Transmission routes of spreading protein particles

March 27, 2013

In diseases like Alzheimer's and Parkinson's endogenous proteins accumulate in the brain, eventually leading to the death of nerve cells. These deposits, which consist of abnormally formed proteins, are supposed to migrate between interconnected areas of the brain, thereby contributing to the development of the illness. Now, a new laboratory study by scientists from Germany and the US shows that certain protein particles are indeed capable of multiplying and spreading from one cell to the next. The investigation was conducted by researchers of the German Center for Neurodegenerative Diseases (DZNE) in Bonn and Munich who cooperated with scientists from the US and from other German institutions. The results are now published in the Proceedings of the National Academy of Sciences (PNAS).

Are particles consisting of deformed proteins capable of moving from one cell's interior to the next, multiplying and spreading as in a chain reaction? The team of scientists headed by Ina Vorberg, who is a researcher at the DZNE site in Bonn and a professor at the University of Bonn, investigated this hypothesis. The scientists did so with the help of , which allowed them to adapt experiments to specific questions.

The researchers used cultured that originated from mice. The genetic code of a model protein was transferred into these cells, enabling the scientists to control production of the protein.

A yeast particle

The blueprint of the molecule was extracted from yeast DNA. This protein does not exist in humans. Nevertheless, the scientists chose this particular protein because it had several properties that were relevant for the study: In its natural environment – the yeast cell – it is capable of forming replicating "aggregates" (i. e. large protein particles). The protein deforms during this process. Now, the question was, whether something similar would happen in . "At first, our produced the protein, but no particles formed," Vorberg reports. "The situation changed when we exposed the cells to aggregates of the same protein. Suddenly, the proteins which had been in solution started building clumps."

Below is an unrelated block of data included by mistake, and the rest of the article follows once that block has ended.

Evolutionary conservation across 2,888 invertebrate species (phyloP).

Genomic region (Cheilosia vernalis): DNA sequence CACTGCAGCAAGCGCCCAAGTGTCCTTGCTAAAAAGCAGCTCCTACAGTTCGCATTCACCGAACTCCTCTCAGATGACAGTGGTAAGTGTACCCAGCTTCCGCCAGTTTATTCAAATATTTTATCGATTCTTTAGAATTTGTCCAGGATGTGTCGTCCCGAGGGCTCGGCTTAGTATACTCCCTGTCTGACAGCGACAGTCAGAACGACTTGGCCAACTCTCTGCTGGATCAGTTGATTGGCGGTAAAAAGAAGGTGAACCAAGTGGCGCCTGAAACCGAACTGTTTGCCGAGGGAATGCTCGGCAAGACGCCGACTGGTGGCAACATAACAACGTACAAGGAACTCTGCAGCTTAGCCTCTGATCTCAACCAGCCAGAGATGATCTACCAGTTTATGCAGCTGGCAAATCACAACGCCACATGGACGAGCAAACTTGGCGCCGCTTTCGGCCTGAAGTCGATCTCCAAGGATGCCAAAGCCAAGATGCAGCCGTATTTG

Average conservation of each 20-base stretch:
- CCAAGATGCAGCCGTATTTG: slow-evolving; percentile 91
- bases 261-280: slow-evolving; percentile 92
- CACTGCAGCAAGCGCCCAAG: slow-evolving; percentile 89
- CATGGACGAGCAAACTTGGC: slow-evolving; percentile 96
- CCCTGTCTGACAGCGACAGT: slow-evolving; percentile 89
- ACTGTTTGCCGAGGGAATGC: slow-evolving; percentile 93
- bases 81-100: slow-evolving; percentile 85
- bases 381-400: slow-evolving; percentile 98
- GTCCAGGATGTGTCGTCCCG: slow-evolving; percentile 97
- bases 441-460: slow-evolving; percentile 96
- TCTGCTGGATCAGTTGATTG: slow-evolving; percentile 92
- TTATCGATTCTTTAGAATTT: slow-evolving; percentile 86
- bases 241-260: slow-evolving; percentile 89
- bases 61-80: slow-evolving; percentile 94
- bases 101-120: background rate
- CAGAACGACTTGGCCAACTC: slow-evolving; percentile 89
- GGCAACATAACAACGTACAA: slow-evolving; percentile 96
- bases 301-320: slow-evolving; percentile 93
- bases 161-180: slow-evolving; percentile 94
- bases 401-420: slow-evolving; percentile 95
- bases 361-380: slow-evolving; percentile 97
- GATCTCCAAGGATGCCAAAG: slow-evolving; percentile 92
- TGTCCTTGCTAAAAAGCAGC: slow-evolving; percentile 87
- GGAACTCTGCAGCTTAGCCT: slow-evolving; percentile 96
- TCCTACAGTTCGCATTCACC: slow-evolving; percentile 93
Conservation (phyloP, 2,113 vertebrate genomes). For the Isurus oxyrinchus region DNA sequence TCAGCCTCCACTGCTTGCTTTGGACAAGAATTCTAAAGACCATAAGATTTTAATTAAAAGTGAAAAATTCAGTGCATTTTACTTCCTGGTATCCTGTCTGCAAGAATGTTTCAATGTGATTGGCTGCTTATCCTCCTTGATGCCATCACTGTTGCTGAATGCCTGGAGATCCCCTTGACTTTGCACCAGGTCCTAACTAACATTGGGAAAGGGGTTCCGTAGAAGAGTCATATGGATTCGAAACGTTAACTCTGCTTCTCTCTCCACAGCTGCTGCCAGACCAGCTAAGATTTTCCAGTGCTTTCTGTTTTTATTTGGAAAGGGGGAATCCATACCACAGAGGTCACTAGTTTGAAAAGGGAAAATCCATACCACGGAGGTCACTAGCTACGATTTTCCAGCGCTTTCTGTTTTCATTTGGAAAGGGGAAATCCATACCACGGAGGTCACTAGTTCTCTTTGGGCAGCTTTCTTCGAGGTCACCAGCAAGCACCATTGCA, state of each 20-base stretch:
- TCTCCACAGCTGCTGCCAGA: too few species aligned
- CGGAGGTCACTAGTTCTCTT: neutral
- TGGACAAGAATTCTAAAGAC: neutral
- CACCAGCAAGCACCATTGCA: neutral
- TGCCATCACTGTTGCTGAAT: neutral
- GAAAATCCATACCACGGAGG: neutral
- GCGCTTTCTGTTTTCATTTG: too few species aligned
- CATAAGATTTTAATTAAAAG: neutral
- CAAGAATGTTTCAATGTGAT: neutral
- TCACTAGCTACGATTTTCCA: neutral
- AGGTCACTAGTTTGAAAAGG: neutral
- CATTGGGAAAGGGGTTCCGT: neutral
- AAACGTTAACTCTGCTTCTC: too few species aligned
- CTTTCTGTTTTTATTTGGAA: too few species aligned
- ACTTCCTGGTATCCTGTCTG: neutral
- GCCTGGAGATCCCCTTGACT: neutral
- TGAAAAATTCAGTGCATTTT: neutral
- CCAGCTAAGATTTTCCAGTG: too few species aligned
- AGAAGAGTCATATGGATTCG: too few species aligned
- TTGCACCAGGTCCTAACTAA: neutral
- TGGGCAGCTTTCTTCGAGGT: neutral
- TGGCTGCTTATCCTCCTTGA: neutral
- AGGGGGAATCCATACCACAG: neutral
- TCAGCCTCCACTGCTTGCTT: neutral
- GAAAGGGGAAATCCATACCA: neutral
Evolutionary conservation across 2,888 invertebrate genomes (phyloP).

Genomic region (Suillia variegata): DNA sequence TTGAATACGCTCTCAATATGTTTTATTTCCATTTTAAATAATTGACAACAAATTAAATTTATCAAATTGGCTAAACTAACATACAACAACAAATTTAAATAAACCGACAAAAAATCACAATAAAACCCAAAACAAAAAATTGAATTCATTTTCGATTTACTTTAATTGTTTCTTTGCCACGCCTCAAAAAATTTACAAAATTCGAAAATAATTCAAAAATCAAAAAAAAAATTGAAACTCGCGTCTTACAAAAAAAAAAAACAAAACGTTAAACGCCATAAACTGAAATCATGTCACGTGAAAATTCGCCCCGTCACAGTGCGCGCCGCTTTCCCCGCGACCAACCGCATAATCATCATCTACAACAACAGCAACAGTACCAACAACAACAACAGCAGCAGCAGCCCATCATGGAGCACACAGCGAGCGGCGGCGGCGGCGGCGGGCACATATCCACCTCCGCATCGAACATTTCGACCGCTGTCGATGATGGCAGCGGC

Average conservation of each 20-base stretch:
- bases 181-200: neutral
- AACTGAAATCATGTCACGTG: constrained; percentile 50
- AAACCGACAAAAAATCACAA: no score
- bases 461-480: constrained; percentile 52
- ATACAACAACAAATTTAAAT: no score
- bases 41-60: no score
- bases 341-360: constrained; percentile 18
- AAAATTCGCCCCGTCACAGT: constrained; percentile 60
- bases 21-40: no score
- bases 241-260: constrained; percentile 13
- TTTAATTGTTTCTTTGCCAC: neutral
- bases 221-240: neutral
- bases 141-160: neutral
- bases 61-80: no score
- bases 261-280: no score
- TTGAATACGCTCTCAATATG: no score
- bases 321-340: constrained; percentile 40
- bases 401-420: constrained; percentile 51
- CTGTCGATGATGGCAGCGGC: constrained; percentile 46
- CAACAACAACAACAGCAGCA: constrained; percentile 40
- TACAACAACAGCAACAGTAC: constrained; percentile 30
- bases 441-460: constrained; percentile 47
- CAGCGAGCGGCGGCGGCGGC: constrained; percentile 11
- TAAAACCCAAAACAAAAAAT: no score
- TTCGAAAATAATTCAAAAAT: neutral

Diffusing aggregates

Once this reaction had been triggered the cells went on producing aggregates. The researchers noticed that these clumps spread into neighboring cells, where they initiated synthesis of further aggregates.

"We have experimentally shown that certain protein particles originating from the cytosol, i. e. from inside the cells, are able to spread between cells. This means that in mammalian cells there are mechanisms capable of triggering such a chain reaction. Accordingly, what we have shown in our model system may be applicable to ," Vorberg comments.

Propagation of aggregates was most effective between adjacent cells. "At least in our model system, protein particles are not released efficiently into the medium and assimilated by neighboring cells. The most effective transmission happens by direct cell-to-cell contact. It is possible that cells form protrusions and that aggregates move from one cell to the next through this connection", says the neuroscientist. What is happening here will be the focus of further research.

Basis for potential therapies

"It is important to know how protein particles disseminate", Vorberg emphasizes. "Disease-related protein particles might propagate in a similar way to the model protein we investigated." Unraveling the mechanism for transmission between cells could lead to new methods for treatment. "If we find a way to prevent the spreading of disease-related protein particles, we might be able to interfere with the progression of the diseases," Vorberg says.

Explore further: New study uncovers how brain cells degrade dangerous protein aggregates

More information: "Cell-to-cell propagation of infectious cytosolic protein aggregates", Julia P. Hofmann, Philip Denner, Carmen Nussbaum-Krammer, Peer-Hendrik Kuhn, Michael H. Suhre, Thomas Scheibel, Stefan F. Lichtenthaler, Hermann M. Schätzl, Daniele Bano, Ina M. Vorberg, PNAS, online at:

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